Supreme Court Says GPS Tracker Violated Rights
Black Enterprise Magazine September/October 2018 Issue

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The Supreme Court ruled unanimously on Monday that law enforcement authorities violated the Constitution when they placed a GPS tracking device on a suspect’s car and surveyed its movements for 28 days. The police must get a search warrant before using this type of technology to track criminal suspects, according to the decision.

The justices divided 5-to-4 on the rationale for the decision; however, the majority said that the problem was the placement of the device on private property. That ruling avoided questions such as how to treat information gathered from devices installed by the manufacturer and how to treat data held by third parties like cellphone companies.

Though the ruling was limited to physical intrusions, the opinions in the case collectively suggested that a majority of the justices are prepared to apply broad Fourth Amendment privacy principles unrelated to such intrusions to an array of modern technologies, including video surveillance in public places, automatic toll collection systems on highways, devices that allow motorists to signal for roadside assistance and records kept by online merchants.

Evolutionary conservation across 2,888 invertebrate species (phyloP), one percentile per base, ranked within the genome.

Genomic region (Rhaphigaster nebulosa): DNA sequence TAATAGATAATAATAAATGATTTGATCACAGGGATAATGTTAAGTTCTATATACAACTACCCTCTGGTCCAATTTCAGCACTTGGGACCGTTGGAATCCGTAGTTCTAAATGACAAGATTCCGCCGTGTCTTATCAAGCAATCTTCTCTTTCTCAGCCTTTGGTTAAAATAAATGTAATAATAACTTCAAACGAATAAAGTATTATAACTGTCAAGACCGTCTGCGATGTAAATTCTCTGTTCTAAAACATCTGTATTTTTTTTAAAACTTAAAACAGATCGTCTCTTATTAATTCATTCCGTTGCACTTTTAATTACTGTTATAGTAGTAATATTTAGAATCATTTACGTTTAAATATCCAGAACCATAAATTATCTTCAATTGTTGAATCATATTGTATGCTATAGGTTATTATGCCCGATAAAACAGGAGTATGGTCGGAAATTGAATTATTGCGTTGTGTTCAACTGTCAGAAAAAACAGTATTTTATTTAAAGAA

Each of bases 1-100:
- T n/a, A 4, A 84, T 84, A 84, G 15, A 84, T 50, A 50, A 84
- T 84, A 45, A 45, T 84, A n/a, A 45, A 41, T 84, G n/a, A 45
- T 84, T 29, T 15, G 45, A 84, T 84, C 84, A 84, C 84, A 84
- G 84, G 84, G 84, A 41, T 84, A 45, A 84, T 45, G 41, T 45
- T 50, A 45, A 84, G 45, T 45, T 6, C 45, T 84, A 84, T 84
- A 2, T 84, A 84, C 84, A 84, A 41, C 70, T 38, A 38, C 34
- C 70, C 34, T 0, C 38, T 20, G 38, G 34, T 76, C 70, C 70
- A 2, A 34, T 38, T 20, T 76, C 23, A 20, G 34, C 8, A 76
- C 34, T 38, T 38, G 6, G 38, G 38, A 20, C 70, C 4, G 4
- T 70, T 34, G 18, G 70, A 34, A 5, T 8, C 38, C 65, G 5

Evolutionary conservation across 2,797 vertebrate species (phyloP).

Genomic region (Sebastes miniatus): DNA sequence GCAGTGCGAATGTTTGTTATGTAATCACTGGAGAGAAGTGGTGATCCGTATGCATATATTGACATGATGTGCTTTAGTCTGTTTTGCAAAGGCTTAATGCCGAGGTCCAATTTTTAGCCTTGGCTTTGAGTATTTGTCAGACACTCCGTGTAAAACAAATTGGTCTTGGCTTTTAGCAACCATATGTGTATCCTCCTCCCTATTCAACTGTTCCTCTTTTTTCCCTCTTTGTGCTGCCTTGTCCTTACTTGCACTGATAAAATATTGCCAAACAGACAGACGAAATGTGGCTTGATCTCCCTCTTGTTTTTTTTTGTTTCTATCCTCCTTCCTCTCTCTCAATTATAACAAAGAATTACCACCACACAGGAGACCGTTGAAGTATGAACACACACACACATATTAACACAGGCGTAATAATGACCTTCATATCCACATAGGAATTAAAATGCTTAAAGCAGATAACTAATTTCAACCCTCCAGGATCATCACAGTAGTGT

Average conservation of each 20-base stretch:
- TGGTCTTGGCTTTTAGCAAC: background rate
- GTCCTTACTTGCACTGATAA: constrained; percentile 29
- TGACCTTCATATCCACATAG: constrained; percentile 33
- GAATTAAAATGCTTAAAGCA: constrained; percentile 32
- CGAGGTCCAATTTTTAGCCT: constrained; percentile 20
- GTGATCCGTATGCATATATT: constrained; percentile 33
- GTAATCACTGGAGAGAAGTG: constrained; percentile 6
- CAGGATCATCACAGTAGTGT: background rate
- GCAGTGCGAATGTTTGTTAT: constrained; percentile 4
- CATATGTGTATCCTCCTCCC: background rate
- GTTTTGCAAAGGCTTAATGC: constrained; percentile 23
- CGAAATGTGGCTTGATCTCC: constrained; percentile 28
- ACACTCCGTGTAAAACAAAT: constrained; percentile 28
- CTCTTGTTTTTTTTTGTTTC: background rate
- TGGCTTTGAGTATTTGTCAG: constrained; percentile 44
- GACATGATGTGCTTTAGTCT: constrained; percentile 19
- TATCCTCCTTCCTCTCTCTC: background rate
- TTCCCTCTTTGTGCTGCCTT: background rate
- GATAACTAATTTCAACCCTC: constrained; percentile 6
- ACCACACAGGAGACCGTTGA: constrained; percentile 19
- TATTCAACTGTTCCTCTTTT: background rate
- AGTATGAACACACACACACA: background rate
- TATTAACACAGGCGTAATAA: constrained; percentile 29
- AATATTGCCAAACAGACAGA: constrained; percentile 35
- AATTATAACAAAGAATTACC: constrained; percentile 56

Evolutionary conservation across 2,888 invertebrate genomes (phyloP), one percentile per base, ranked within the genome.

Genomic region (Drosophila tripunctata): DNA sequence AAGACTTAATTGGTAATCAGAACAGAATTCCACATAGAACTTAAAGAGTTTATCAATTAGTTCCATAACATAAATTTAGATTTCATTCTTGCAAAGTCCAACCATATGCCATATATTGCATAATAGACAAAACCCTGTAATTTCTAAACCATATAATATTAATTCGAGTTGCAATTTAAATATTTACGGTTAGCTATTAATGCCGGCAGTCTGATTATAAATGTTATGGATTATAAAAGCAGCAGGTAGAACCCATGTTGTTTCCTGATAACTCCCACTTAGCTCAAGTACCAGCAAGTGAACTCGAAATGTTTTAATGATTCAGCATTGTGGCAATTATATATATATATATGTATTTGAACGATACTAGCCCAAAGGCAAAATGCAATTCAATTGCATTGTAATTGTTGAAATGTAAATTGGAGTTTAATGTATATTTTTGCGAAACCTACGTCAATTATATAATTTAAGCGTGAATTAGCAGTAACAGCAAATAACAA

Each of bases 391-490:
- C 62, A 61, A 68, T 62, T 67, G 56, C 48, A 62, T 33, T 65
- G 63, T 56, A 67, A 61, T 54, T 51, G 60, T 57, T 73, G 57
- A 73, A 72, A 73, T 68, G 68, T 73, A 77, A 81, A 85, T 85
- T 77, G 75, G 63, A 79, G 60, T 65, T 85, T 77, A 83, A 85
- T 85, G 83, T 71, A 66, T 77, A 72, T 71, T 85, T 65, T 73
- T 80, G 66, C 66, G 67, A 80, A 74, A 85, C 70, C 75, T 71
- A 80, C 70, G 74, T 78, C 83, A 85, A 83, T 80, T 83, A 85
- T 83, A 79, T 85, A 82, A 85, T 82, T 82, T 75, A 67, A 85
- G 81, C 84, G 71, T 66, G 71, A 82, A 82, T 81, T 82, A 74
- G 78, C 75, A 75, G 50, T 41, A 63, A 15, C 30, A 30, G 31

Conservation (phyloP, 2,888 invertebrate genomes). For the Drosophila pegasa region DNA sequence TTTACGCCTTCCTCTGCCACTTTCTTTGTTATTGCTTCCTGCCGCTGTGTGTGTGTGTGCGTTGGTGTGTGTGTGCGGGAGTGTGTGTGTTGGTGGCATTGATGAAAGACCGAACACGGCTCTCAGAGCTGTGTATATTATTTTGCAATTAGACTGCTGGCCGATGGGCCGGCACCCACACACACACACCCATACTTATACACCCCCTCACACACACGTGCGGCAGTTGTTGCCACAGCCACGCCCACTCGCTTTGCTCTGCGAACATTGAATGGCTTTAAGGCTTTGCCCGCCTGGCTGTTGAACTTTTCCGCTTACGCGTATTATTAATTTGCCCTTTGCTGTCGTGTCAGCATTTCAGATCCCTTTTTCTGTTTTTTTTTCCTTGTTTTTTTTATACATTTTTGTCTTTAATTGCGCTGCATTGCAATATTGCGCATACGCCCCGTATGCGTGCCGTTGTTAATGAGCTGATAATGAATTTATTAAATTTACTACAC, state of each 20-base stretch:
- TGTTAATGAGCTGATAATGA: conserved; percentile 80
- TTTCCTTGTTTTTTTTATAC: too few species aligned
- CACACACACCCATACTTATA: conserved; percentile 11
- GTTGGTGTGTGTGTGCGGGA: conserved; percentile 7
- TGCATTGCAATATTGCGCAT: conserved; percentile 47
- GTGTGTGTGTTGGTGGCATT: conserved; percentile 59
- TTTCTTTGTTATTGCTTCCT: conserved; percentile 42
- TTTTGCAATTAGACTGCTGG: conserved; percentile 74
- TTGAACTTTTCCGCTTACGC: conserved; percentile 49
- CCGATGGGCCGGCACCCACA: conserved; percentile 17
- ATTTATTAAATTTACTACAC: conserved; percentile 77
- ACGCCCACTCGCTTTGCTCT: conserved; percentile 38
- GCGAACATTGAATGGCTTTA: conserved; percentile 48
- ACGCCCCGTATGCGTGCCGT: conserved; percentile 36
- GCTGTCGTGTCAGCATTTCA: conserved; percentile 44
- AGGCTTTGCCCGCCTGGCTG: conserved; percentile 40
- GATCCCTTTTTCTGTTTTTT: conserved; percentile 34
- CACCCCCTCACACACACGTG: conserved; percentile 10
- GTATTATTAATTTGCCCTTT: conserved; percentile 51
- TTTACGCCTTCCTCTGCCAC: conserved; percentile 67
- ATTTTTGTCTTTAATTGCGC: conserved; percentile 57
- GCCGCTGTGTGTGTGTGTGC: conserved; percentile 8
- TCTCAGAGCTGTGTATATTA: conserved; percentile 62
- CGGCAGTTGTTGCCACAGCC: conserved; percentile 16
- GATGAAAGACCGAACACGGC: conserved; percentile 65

Read more at the New York Times…

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Sade K. Muhammad

Sadé Muhammad is a news intern at Before Black Enterprise, she was a fashion writer for, blogger and research intern for, and a marketing and web intern for WPVI-TV/6ABC in Philadelphia, PA. Sadé is a senior magazine journalism major and honors student at the Newhouse School of Public Communications at Syracuse University. With a passion for empowerment and solidarity among women of color, she is developing a print and online lifestyle magazine catering to this very audience for her senior thesis. When she’s not writing, she is talking fashion, travel, and Knicks basketball.